Pt. IV: A Creativity Center Should Be Creative


This is so important. There are so many organizations out there that need volunteers, but they make volunteering unpleasant. Maybe they’re overly bureaucratic. Maybe they’re gruff and impatient. Maybe the work is simply too tough to retain most people. Or maybe — and this is by far the most common sin committed against volunteers — the organization makes the work dull and boring, reductive and repetitive.

Think about it: you are running a center trying to inspire young people to be creative. That should make your work atmosphere fun and loose and… creative.

The worst thing — and the strangest thing — you could do is to make the experience of volunteering at a creative writing center sterile, un-fun and constrained.

So allow your volunteers to be creative. Let them teach weird workshops. Let them help decorate the space. Let them put on social events.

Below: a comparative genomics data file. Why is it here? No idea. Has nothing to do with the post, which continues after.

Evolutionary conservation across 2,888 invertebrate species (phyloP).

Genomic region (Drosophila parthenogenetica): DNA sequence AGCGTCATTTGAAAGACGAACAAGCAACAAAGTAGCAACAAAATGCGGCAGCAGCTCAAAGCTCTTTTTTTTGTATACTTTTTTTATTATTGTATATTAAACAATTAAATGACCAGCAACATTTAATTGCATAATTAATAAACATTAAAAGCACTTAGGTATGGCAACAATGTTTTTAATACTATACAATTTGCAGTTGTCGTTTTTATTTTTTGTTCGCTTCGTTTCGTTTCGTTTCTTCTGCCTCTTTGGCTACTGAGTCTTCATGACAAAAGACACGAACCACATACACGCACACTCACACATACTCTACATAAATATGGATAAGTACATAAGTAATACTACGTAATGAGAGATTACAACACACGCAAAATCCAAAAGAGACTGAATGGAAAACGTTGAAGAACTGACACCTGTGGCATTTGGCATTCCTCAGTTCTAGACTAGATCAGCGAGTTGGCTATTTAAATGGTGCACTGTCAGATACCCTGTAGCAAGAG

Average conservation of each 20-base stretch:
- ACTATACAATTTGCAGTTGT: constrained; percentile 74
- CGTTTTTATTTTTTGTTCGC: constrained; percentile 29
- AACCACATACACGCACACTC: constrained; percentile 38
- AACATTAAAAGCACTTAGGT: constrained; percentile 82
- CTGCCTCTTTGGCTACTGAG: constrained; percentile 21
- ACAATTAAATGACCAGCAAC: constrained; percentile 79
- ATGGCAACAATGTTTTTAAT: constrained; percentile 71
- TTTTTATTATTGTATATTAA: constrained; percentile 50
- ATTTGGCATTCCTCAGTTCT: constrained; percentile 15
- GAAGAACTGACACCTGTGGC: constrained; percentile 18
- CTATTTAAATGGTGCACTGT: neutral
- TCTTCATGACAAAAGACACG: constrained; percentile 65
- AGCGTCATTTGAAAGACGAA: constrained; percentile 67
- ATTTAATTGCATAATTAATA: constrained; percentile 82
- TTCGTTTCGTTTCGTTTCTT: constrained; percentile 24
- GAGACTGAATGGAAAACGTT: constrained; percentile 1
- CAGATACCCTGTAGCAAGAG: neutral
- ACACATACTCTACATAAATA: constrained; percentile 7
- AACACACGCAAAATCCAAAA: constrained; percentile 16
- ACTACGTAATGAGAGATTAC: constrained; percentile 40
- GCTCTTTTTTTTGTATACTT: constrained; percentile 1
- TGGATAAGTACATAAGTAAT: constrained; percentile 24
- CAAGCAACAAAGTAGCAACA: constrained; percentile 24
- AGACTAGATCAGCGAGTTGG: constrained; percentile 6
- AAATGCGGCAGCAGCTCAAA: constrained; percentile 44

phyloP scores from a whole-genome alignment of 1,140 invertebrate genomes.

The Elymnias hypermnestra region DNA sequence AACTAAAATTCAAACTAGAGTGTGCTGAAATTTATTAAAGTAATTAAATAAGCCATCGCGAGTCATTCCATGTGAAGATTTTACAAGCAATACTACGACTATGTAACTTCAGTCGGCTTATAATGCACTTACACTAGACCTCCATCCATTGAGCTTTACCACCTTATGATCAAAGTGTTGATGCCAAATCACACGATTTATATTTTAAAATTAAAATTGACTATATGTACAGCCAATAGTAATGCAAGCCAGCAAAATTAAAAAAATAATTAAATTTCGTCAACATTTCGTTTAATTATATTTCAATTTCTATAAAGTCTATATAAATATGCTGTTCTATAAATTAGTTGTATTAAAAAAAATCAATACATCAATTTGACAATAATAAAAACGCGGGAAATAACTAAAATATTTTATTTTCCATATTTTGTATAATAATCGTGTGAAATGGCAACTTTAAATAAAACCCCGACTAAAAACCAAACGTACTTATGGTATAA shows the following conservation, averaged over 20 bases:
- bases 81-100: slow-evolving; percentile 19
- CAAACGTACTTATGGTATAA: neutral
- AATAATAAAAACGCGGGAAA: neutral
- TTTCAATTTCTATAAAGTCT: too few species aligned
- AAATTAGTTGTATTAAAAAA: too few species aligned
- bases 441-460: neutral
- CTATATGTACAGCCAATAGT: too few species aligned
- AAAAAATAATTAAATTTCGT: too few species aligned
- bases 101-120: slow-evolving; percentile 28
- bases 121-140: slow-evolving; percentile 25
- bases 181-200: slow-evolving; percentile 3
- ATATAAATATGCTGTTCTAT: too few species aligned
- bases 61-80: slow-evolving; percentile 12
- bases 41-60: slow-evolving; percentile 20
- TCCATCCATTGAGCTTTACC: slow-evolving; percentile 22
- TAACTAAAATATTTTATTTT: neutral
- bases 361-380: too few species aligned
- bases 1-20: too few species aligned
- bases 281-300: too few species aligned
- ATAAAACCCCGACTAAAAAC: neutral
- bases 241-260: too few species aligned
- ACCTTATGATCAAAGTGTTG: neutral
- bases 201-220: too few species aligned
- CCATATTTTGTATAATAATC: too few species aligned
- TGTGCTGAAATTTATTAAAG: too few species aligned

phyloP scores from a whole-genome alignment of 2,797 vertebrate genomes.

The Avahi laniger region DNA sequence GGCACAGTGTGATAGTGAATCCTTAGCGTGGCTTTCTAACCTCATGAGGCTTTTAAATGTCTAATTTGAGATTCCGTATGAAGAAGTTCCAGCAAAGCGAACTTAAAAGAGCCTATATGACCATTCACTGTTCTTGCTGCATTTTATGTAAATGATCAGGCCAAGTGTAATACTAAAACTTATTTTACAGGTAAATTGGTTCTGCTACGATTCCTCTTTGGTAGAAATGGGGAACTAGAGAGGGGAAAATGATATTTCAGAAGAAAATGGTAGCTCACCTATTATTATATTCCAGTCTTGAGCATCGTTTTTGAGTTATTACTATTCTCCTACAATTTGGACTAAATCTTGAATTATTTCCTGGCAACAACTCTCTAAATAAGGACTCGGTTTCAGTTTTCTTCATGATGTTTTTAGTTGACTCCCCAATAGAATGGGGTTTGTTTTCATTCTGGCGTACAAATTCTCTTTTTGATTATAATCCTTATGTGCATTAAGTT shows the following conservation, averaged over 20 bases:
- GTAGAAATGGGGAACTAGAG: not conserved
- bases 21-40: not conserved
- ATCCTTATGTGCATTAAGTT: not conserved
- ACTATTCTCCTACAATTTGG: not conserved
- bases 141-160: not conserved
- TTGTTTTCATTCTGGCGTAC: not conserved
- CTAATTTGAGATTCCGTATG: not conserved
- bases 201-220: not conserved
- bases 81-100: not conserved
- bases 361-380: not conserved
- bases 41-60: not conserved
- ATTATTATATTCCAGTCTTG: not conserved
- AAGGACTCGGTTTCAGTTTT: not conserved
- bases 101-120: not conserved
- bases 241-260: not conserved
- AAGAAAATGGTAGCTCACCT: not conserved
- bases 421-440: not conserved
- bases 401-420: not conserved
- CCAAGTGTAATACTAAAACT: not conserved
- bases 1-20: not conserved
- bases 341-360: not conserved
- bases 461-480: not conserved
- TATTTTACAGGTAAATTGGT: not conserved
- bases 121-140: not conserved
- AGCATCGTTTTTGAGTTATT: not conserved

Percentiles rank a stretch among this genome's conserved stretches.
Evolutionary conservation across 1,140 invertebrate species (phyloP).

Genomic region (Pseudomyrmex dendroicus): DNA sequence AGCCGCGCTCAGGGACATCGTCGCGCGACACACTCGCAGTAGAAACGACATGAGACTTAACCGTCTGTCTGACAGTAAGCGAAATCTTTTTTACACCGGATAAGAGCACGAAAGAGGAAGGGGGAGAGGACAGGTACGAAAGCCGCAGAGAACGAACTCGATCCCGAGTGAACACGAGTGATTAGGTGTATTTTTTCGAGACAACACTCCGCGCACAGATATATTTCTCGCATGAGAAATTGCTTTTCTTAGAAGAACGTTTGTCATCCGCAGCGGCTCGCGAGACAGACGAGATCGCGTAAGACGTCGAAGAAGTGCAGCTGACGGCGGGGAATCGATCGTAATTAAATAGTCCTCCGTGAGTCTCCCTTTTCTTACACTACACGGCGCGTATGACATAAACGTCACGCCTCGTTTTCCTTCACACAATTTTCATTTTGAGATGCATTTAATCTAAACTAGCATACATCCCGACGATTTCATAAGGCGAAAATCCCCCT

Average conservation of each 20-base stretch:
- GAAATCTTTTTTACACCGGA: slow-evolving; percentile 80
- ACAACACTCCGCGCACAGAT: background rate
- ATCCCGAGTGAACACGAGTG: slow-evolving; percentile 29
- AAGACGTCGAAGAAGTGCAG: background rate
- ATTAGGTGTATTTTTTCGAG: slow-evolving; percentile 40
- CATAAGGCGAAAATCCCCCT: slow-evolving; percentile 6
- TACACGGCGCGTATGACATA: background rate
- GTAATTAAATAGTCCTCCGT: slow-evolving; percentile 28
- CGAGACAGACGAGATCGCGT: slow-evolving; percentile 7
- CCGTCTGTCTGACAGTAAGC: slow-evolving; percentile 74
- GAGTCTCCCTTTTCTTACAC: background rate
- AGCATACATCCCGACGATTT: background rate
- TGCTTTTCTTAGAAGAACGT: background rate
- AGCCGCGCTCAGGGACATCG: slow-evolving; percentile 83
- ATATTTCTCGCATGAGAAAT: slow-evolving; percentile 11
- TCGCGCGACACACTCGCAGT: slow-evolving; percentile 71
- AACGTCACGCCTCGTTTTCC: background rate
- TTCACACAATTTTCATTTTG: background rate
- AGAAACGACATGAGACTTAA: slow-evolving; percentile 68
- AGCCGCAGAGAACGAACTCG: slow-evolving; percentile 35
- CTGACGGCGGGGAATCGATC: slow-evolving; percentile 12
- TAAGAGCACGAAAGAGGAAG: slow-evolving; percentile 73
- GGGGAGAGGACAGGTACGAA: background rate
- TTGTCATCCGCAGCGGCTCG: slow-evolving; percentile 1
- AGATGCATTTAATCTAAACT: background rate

The thing you will learn early on is that it’s not just your students who need a creative outlet. Very often it’s your volunteers, too. Maybe their day jobs don’t allow them to write creatively, and they would love to help create books, brochures, posters, and products for you. Maybe you have a closet playwright who wants to teach high schoolers how to write for the stage. Maybe you have an aspiring poet working in insurance; she would love to flex her poet-muscles with middle-schoolers.

Whatever you do, allow and nourish and amplify the creativity in your volunteers, too. That’s a big reason they’ve come to you.